What is good Board culture? How can a Board of Directors help to drive culture throughout an organization? What can a Board itself do to improve Board culture? Does diversity help to make a company more well-run? How can Board diversity help to drive corporate culture? Those questions are critical for the success of any organization. Yet many CEOs, CCOs and Board members have not considered these issues. In this episode, I visit with Sheila Hooda on culture on a Board of Directors and how Board’s can drive culture throughout an organization. Some of the topics we highlight are the following:

1. What is good Board culture?
2. What is the Board’s role in building an ethical culture within a company?
3. How can the Board assess senior management leadership to set appropriate culture?
4. How can the Board help to sharpen the company’s cultural focus?
5. What is the Board’s role in cultural evaluation and feedback?
6. What information should the Board ask for or consider in assessing a company’s culture?
7. What information should the Board impart to the Chief Compliance Officer or Chief Integrity Officer regarding culture?
8. Should Board members be a part of CCO cultural initiatives such as town hall meetings or focus groups?

Sheila Hooda is an independent, non-executive board member, 30+ year operating executive & C-suite advisor, and has provided strategic direction, driven growth and transformed Fortune 500 firms. She serves on the Board of Directors of Mutual of Omaha Insurance Company, serving on the Risk and Investment Committees; and the Board of Virtus Investment Partners, a leading Investment Management firm, serving on the Audit and Finance & Risk Committees. She is CEO & President of Alpha Advisory Partners, an advisory firm providing strategy, M&A & turnaround counsel for Financial & Business services firms. Her sector expertise incl. global Financial, Professional and Business services; Technology & FinTech, Insurance; Asset mgt; Capital Markets; Banking; Education & Consumer.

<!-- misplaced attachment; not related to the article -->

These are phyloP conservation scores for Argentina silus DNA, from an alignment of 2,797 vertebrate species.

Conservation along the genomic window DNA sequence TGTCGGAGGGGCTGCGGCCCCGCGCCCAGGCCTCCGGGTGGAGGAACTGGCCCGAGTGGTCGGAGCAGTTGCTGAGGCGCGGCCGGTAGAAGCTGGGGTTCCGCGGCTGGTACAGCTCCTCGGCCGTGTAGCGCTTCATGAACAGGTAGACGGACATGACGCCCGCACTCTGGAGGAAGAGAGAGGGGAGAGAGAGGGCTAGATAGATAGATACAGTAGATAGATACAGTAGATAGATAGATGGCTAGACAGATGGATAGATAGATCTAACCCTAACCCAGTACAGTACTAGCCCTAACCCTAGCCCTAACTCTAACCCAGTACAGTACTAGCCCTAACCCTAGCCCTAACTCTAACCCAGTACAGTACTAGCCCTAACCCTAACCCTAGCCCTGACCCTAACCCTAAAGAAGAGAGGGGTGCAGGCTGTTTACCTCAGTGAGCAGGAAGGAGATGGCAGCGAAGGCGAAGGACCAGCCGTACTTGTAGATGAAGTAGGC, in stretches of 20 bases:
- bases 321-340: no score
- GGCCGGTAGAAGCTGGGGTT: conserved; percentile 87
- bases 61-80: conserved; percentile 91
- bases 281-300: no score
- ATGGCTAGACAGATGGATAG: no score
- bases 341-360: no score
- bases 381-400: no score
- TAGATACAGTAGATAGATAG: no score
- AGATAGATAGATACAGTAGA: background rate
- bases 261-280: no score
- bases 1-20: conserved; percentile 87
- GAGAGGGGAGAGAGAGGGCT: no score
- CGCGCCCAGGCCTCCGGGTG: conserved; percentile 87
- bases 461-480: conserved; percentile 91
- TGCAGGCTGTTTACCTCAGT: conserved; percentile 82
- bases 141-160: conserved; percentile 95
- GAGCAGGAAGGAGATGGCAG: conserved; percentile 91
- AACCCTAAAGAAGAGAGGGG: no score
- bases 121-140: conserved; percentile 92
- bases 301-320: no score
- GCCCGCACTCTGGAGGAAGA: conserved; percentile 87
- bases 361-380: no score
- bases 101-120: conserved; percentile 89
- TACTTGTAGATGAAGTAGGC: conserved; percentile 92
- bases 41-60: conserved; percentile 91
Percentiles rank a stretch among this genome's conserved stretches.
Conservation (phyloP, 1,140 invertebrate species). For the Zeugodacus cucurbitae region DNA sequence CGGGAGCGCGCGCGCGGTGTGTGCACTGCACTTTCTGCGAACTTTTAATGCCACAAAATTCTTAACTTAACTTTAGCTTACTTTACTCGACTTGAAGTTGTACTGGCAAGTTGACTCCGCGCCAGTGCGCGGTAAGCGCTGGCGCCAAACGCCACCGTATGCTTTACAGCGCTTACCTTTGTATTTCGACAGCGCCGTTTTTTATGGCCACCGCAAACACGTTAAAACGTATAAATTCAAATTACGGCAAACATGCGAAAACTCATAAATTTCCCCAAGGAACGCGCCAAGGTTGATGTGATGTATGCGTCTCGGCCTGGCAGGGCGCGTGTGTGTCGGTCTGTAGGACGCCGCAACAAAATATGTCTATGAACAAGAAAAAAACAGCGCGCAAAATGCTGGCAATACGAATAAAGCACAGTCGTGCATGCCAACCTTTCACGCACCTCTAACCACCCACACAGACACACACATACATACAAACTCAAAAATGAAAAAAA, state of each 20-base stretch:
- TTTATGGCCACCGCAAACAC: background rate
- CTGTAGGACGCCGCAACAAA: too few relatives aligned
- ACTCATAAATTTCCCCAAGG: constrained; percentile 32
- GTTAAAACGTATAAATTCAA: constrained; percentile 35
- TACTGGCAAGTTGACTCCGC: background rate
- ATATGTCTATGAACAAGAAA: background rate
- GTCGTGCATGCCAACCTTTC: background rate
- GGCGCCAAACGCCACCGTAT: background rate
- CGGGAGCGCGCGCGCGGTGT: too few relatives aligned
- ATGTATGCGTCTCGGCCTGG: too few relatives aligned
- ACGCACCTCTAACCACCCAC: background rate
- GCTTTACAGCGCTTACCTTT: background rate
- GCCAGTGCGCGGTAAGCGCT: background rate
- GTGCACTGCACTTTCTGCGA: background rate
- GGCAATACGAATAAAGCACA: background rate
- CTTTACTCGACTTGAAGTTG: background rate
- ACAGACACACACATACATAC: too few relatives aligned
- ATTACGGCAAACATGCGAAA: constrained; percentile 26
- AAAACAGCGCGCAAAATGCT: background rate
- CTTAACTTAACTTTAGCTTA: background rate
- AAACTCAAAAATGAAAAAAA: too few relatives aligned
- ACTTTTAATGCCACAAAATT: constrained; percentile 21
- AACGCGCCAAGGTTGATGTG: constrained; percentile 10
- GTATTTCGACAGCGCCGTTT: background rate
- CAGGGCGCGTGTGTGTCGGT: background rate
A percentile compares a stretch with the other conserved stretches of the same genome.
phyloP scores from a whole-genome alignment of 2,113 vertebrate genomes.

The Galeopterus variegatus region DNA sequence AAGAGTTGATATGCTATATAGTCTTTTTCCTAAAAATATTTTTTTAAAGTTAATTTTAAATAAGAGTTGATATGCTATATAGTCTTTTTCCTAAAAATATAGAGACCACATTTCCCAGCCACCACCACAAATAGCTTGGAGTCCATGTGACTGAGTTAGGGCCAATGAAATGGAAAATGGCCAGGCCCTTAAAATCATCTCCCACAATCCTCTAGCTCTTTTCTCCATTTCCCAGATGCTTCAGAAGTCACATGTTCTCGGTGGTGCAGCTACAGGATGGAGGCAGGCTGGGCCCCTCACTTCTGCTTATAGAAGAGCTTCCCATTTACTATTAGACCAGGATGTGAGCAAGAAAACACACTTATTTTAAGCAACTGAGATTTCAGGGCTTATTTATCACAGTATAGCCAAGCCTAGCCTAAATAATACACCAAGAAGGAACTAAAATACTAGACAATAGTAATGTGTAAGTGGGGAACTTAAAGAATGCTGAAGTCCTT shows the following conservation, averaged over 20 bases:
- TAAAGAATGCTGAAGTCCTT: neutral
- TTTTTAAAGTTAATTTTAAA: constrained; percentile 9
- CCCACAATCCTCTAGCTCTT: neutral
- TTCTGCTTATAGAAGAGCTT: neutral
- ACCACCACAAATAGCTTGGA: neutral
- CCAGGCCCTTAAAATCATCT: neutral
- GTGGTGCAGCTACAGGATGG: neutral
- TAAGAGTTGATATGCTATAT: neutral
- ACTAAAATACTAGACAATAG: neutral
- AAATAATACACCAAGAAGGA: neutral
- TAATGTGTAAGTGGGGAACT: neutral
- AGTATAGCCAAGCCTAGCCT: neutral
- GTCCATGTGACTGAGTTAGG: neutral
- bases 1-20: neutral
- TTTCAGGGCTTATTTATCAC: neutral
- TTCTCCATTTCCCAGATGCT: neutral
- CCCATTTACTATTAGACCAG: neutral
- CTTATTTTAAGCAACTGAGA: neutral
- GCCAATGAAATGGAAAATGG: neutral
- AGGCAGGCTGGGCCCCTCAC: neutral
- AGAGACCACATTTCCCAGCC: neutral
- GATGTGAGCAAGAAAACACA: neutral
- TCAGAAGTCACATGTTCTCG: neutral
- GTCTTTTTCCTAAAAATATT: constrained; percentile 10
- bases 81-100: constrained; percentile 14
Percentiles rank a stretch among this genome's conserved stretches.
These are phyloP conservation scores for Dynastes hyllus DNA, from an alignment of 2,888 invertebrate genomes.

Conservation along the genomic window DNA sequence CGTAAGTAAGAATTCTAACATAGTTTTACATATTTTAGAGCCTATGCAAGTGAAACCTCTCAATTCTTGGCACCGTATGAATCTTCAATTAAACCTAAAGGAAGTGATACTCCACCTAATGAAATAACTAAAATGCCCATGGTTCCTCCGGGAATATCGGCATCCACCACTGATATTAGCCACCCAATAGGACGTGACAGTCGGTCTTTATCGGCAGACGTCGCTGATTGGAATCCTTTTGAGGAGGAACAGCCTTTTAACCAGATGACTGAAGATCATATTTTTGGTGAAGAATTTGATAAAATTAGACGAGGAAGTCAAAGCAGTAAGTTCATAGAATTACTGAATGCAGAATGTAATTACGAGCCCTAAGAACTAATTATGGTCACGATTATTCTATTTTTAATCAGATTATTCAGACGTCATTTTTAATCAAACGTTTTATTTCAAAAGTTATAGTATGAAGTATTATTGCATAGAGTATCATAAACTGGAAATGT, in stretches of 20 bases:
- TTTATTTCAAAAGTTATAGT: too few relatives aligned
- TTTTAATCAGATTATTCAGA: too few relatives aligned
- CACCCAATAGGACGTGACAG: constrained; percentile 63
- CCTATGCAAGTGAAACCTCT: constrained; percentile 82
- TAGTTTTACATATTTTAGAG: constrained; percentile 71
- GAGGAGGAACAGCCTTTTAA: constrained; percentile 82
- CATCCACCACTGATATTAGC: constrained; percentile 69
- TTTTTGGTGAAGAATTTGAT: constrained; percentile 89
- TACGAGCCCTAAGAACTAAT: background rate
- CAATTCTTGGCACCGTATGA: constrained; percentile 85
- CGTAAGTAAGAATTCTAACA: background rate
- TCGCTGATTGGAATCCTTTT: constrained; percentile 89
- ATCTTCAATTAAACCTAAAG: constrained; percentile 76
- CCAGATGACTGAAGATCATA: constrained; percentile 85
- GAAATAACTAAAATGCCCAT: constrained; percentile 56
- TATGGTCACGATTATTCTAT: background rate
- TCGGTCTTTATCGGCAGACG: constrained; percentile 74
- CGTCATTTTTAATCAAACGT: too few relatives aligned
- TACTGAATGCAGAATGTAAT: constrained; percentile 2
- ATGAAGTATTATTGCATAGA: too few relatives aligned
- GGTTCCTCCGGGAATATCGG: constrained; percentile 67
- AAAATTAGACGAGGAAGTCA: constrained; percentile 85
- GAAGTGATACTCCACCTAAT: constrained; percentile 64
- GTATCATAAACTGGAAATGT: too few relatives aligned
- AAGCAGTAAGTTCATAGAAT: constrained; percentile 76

In May 2014, the Financial Accounting Standards Board (FASB) issued Accounting Standards Update No. 2014-09, Revenue from Contracts with Customers (Topic 606) for public business entities, certain not-for-profit entities, and certain employee benefit plans. It becomes effective for public entities for annual reporting periods beginning after December 15, 2017. In addition to changing things dramatically in the accounting and financial realms, this new revenue recognition standard which may significantly impact the compliance profession, compliance programs and compliance practitioners going forward. In this episode, we consider auditors and the new revenue recognition standard, including disclosures, the ICFR and PCAOB guidance on the new revenue recognition standard.